Chapter 21: Priest and Politicians: From Genesis to Genocide
The subtitle says many things. If you don’t understand the subtitle - -and I don’t think anybody reads subtitles; there is no need. You read the title, you read the book. And in most cases subtitles are useless, but not in this case - -the subtitle has tremendous significance. First, it says these are only fragments. Ouspensky, being a great mathematician, was absolutely unimaginative. You can see the point.
A poet is imaginative, has to be, otherwise he cannot be a poet. Now, all the Vedas of the Hindus, the Upanishads of the Hindus, the Dhammapada of Buddha, the Koran of Mohammed, are all poetic. The Upanishads are pure poetry. Jesus was not even speaking in poetry but prose, yet his prose is very poetic. There are poems which are not poetic and there is prose which is poetic. Just the form is of prose; otherwise it is full of poetry. Hence, the modern poetry has dropped the old form - -now you can write poetry in prose.
That is a great revolution. Up to now, the form was thought to be the poetry, not the substance. For the first time, in the modern age, we have changed the whole idea: the form has nothing to do with poetry, but the substance has. The form may be of prose or poetry, that is irrelevant: it is the substance which makes it poetic.
Jesus’ statements are very poetic - -the “Sermon on the Mount” is pure poetry. But with poetry the danger is that it is imagination. It is beautiful, impressive, appealing, touching to the heart, but it is not rational. It can be absolutely irrational, it can be superstitious, yet it will appeal to you; hence all the old religions have used poetry. The whole Shrimad Bhagavadgita is pure poetry.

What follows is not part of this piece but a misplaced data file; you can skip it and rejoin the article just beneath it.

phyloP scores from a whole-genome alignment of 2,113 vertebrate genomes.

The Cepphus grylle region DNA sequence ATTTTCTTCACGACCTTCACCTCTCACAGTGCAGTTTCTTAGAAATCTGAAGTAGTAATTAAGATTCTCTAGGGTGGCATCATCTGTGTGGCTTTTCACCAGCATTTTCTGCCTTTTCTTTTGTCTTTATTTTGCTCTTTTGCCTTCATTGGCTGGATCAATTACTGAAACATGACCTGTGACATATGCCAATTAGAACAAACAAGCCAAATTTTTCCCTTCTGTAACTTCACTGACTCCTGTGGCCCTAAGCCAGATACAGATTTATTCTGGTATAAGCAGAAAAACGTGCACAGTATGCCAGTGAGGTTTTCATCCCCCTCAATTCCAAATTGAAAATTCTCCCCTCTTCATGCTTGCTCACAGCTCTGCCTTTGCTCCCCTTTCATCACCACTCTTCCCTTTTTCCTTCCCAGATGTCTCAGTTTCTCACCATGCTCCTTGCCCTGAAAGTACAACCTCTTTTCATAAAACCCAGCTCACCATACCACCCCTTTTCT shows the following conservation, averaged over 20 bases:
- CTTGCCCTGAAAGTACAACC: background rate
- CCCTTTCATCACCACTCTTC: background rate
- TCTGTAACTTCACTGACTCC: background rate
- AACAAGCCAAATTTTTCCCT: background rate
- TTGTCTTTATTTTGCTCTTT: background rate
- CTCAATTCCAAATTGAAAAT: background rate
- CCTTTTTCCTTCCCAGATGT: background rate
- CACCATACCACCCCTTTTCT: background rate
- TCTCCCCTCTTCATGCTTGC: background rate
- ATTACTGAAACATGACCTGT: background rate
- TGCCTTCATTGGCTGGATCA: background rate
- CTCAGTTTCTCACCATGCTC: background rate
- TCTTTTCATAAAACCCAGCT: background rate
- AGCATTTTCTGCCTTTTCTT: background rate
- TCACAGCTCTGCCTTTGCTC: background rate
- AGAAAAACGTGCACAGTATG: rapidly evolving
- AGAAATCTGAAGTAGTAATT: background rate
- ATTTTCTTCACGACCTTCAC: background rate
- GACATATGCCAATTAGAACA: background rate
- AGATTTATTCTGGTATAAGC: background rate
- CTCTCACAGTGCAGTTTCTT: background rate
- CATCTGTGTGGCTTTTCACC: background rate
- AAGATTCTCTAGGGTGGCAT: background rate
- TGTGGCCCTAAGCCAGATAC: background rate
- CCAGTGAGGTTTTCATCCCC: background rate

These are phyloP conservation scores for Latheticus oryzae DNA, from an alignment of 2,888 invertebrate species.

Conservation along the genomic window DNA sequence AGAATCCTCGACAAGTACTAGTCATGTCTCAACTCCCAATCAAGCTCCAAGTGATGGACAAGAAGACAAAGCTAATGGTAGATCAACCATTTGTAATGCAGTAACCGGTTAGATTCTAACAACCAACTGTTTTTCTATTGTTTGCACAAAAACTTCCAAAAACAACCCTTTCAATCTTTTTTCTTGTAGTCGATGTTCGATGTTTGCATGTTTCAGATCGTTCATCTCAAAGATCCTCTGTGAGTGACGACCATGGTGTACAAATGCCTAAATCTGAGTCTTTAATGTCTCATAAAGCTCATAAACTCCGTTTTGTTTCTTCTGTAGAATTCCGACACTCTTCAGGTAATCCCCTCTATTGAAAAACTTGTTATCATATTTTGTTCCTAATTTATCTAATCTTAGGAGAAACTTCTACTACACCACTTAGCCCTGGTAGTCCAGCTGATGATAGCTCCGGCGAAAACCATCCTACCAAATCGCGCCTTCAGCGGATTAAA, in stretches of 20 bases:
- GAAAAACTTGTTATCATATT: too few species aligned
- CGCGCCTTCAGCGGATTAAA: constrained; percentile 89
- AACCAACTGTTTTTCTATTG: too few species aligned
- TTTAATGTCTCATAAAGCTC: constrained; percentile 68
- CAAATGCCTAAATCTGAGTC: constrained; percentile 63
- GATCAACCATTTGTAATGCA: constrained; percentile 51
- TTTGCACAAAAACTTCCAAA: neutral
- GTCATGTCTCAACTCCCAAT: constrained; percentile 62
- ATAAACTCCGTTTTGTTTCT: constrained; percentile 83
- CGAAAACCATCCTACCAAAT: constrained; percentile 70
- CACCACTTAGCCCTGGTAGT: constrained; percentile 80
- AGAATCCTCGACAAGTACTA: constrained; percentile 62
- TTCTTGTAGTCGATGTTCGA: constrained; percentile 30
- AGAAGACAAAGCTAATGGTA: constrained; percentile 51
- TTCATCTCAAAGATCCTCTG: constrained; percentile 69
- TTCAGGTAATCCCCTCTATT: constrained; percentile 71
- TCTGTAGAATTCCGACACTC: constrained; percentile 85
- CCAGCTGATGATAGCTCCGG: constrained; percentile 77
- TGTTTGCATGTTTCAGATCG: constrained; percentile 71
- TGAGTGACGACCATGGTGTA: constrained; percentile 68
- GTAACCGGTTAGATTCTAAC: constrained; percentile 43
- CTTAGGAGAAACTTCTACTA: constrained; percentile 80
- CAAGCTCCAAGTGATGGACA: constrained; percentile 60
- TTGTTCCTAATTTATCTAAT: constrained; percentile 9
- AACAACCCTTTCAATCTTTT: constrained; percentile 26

It is not a coincidence that all great scriptures are written in poetic form. There is a fundamental reason. What they wanted to say was a very small, fragmentary truth. To say it, as it was, would not have appealed.
It is just as if you bring a leg of a chair, and you say, “This is a chair.” The chair is supposed to be sat upon, but the people are going to ask, “How can one sit on this leg? You must be kidding. Just show us: sit on it, and we can see what happens.” Just the leg of a chair is not going to prove that it is a chair. So you have to substitute with your imagination, and give them an idea of the whole chair on which you can put your real chair leg. But an imaginative chair is needed.
All these people were poetic. There must have been people who had discovered fragments of truth but they were not poetic; hence they remained silent. It is not that only these few people have attained some realization of truth; many more have attained, but they were not poetic people, not imaginative people. And they felt embarrassed to bring out a small piece of something and to brag about it.